Whose truth is it anyway?

This post is written by an anonymous Missing in the Mission blogger.

Post-truth. Fake news. Alternative facts. As I look back at my diary from early 2016, it’s striking how much my landscape has changed; pre-Brexit, pre-Trump, I could describe the world around me, I knew what I was advocating for and my words worked. There were some touchstone certainties, however painful some of them were, and a trust, and shared understanding, in the words that described them. I was writing an alternative world into being, a different vision, but I was starting from somewhere else.

‘Elite’ evidently no longer means resourced, connected, networked, privileged, advantaged. From its use in recent months, it seems ‘elite’ now means has ideas, shares ideas, thinks about things, values creativity and art. By this definition, most of the women I have worked with in humanitarian crises are elite, though the opportunities they have to act on any of their thoughts and ideas are so constrained they barely exist, and saying those thoughts out loud could easily get them killed. Events are reported as Continue reading

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Know Your Why

This post is written by Leora Ward. Leora is an aid worker and life coach who supports women in the humanitarian and caring professions through her organization, Healing in Service.

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Leora Ward of Healing in Service

I was 24 when I first started working in West Africa, 25 when I moved to northern Uganda, and 26 when I took my first job in Darfur, Sudan. At the time, I got many comments from family and friends about my choice and decision to move so far away, to a war-torn country nonetheless. Some people found it idealistic, others thought it was “cute”, and then others called me a bleeding heart. I didn’t really take it personally at the time and never responded. The fact is that I didn’t have the words at that point to truly explain WHY I went into the humanitarian field. And, ever since then, I have bounced between altruistic responses about wanting to create a better world, to savior-like ones that sound something like, “well, someone’s got to do it!”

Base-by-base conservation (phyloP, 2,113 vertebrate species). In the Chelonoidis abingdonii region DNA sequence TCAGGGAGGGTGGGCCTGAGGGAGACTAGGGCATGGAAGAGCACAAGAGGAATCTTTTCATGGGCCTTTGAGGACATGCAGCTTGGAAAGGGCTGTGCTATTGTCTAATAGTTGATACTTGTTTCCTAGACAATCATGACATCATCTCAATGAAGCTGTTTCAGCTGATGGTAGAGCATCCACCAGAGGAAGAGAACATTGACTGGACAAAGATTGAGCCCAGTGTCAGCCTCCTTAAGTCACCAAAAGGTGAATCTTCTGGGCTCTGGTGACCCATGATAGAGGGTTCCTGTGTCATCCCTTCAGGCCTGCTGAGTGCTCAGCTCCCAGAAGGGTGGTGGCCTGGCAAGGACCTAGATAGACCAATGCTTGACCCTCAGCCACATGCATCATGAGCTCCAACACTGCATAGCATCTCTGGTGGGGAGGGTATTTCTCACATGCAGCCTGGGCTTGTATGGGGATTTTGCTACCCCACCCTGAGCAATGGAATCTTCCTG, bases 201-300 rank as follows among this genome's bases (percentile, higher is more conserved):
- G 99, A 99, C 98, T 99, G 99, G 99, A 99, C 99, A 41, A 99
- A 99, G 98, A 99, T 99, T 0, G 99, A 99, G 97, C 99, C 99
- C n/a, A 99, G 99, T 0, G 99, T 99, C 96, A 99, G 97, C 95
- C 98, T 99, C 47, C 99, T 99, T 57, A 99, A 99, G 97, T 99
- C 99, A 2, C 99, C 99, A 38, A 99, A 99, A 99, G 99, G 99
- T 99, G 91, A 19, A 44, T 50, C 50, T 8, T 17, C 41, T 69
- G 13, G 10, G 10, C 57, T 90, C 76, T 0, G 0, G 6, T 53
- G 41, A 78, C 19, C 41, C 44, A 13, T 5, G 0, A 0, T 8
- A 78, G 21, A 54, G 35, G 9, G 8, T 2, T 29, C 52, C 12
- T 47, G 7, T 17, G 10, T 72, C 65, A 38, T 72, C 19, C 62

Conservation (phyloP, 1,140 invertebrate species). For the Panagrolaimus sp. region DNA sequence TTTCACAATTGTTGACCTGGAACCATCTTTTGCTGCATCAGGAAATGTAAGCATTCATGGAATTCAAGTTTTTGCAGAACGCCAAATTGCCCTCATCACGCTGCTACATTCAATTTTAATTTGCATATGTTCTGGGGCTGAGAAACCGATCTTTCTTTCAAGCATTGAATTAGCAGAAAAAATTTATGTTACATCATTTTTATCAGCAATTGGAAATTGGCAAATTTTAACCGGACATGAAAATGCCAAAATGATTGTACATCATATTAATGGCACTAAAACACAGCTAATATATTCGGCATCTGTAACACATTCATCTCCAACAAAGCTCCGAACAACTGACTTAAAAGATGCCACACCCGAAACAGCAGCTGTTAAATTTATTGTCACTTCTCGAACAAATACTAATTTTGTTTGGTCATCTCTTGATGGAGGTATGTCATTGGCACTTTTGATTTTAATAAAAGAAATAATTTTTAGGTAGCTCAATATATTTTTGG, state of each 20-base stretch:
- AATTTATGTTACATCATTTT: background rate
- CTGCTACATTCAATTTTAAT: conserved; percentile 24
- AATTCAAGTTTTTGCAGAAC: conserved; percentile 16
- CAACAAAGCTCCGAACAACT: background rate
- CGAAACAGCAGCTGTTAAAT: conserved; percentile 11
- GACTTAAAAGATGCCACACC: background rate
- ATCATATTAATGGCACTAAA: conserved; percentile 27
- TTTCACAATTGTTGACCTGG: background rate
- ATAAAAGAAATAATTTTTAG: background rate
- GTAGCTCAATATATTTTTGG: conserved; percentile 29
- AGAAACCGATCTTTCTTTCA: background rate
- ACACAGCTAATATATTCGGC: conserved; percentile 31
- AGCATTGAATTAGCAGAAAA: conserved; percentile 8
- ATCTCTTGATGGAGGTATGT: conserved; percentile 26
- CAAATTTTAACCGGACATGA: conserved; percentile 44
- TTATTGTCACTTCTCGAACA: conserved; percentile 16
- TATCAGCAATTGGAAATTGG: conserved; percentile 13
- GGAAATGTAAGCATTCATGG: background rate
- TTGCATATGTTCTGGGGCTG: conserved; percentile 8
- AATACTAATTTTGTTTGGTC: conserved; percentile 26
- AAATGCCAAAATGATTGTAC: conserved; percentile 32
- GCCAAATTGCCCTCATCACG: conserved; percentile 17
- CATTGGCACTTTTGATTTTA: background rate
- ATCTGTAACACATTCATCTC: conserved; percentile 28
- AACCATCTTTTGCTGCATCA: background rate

It wasn’t until much later that something clicked. I have coached women in the humanitarian and development fields for almost 2 years now. In doing so, I have gotten to know myself better and also understand the real reasons WHY we do this work. It seems Continue reading

Exhale on 2016.

Exhale.  We made it.  We’re in 2017.  The churning jowls of last year didn’t devour all of us, even if they ground our souls to gristle.

Why did 2016 feel so existentially threatening?  For those of us involved in international affairs, especially humanitarianism, the broad political trends were hard not to take personally.  Brexit was a stunning reminder—a wake-up call?—that growing global cooperation is by no means a given; many components of the Leave Campaign demonstrated the power of xenophobic falsehoods, fear-fueled hatreds that then reared their ugly heads time and time again throughout the Republican campaign for the American presidency.  As these efforts and others, like the “no” vote for Colombian peace, drew to their nasty, lamentable ends, we became increasingly distrustful of those around us: are my neighbors closet xenophobes?  Are my friends secretly racist?  What do my family members really think?  The gap between public polls and private voting booths left us wondering if civility had crumbled behind closed doors.  The loss of trust was one of 2016’s greatest casualties.

As humanitarian aid and international development workers, we were right to take far-right political campaigns personally: they targeted our livelihoods, which reflect core sets Continue reading

The mo(u)rning after

This post is written by an anonymous contributor.

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“Cosmic Bruise” by artist Ivy Michelle Berg, available at: ArtbyIvy

Like many who work in humanitarian aid, when I am asked about why I do it, I dissemble and misdirect, I make a joke or change the subject without actually answering. Sometimes I tell the truth as a joke, and hide it in plain sight. “World Peace” is such a reliable cliché to raise a smirk and avoid the question. To say out loud why I really do it, to put those words into the air, is too hard. I am afraid of the look I will see in the other person’s eyes, and afraid of their judgement. I am afraid that if I am honest, I will have to say it through the medium of a jaunty pop song, possibly from the 80’s. Because the truth is, I do it because I believe in love and I believe love can make the world a better place. Saying it out loud sounds so adolescently idealistic, so sentimentally naïve at best, self-righteous, arrogant and sanctimonious at worst.

I left my job at the end of last year in a maelstrom of mess; stretched out to the point of coming unravelled, shattered by too many emergencies, and a level of hostility within the organisation that I was entirely ill-equipped to withstand, profoundly disillusioned. I felt like the worst kind of fool for believing in any of it, and no longer had any faith in my own judgement. In the months since then, I have been trying to work out what happened, to parse out what it was all about, and to find my way back to myself.

I know about fear, as so many of us do. I know about those moments of absolute clarity when we think we may actually die, today, now. I know about the exquisitely heightened alertness of being in a moment that could go either way; a checkpoint guard toying with Continue reading